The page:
Walking down the supplement aisle can feel like a game of Battleship gone awry. Stray letters and numbers dot the shelves, seemingly devoid of all meaning – an A here, a K there, and at least 5 variations of the letter B. B3? Miss. B4? Miss. B12? You sunk my Battleship. So what is Vitamin B, and is there a way avoid a trip to the mineral minefield in your local supermarket?
“Vitamin B” actually refers to a group of water soluble vitamins (meaning they are carried through the body by water molecules and cannot be stored for later in our adipose tissues) that each have a unique role to play in keeping our bodies in optimal health. Because the body does not make or store these vitamins on its own, we need to consume them every day to reap their benefits. Without further ado, let’s meet the B’s:
Thiamine helps prevent digestive issues, boosts the immune system, helps prevent eye and heart disease as well as warding off canker sores and motion sickness.
Found naturally in green veggies, nuts, oranges, seeds, and fish
Riboflavin converts carbohydrates into fuel (forget the energy drinks) and activates Vitamin B6 and folic acid. It’s known to help with healthy hair, skin, and nails, speed wound recovery, and even reduce memory loss, muscle cramps, and high blood pressure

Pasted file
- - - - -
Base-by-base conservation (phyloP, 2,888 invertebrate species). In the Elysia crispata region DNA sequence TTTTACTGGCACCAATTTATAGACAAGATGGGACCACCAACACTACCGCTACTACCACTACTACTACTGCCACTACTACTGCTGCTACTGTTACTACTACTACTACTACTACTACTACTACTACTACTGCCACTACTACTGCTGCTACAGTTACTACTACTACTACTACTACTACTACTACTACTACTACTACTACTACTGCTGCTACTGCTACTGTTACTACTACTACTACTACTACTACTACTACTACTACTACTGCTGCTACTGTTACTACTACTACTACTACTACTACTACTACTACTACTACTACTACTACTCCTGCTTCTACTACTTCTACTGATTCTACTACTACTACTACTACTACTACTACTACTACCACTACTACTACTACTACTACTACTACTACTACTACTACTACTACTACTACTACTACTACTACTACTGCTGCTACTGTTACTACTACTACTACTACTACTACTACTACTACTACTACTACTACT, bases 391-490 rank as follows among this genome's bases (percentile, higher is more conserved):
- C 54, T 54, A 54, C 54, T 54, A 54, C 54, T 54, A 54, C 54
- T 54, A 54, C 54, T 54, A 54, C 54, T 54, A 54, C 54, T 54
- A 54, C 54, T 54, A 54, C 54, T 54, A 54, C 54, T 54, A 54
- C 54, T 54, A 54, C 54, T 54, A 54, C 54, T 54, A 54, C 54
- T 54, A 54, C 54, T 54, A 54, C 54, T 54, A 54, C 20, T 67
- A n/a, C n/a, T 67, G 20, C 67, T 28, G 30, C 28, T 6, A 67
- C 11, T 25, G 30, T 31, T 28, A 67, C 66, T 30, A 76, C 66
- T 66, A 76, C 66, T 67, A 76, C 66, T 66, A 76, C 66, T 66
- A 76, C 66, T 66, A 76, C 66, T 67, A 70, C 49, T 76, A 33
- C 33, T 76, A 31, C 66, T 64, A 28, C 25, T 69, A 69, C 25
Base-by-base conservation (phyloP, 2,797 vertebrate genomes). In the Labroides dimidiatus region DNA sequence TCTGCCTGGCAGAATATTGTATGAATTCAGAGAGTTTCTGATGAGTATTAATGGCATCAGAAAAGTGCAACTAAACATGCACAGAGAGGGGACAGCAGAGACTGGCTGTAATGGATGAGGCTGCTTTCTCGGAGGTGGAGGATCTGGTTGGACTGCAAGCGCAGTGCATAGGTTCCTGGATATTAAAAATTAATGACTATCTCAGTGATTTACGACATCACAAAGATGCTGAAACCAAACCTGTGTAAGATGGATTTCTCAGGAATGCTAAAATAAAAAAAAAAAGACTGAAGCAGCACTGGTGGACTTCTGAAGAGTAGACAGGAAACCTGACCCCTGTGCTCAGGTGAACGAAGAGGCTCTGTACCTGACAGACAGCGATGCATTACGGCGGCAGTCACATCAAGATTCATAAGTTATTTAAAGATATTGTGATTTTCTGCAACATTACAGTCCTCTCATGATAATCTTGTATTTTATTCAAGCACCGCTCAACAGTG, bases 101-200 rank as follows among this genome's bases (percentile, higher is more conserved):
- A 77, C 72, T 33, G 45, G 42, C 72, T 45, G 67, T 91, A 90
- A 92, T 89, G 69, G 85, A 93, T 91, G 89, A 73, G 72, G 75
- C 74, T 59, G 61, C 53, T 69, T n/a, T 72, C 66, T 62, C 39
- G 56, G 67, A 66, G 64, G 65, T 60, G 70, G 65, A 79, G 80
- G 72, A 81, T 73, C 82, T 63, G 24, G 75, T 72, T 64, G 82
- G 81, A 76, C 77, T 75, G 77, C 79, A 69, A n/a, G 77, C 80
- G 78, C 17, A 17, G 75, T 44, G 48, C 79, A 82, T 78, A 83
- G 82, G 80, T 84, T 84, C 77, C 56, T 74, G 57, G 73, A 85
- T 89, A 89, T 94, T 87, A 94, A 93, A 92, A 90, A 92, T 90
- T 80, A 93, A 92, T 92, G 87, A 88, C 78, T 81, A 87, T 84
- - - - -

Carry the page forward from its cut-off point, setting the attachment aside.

Found naturally in dairy products, red meat, leafy greens, and mushrooms
Niacin processes alcohol, forms fats from carbohydrates and regulates cholesterol. A natural “detox”, it helps your liver remove harmful chemicals from your body and can lessen the severity of or prevent migraines.
Found naturally in poultry, nuts, mushrooms, and fish
Pantothenic acid helps the body get energy from fats, synthesizes cholesterol and helps activate adrenal glands. Some studies suggest it can help fight clinical depression, boost athletic ability, and banish insomnia.
Found naturally in grapefruit, avocado, broccoli, duck, eggs, and oily fish
Pyridoxine regulates moods and mental processes by helping to form hormones, melatonin, serotonin dopamine and neurotransmitters. It can also help decrease some forms of nausea, symptoms of PMS, and anemia.
Found naturally in fish, starchy vegetables, pistachio nuts, beef, chicken and turkey breast
Folate helps the body to produce red blood cells. Folate is especially important during pregnancy, as it can prevent some types of birth defects.
Found naturally in green vegetables, citrus fruits, beans and legumes, and leafy greens
Vitamin B12 is a necessary factor in red blood cell formation, DNA synthesis, and brain function. Studies show that B12 deficiency can lead to reduced energy, memory loss, and even heart disease.
Found naturally in dairy products, eggs, meat, and shellfish
There’s more to this vitamin group than meets the eye, but most of us can get all of these through a healthy, balanced, and delicious diet. Need some inspiration? Click here to try a recipe that incorporates B12, B9, B5, and B2 all in one easy to make meal (and did we mention it tastes amazing? Because it totally does).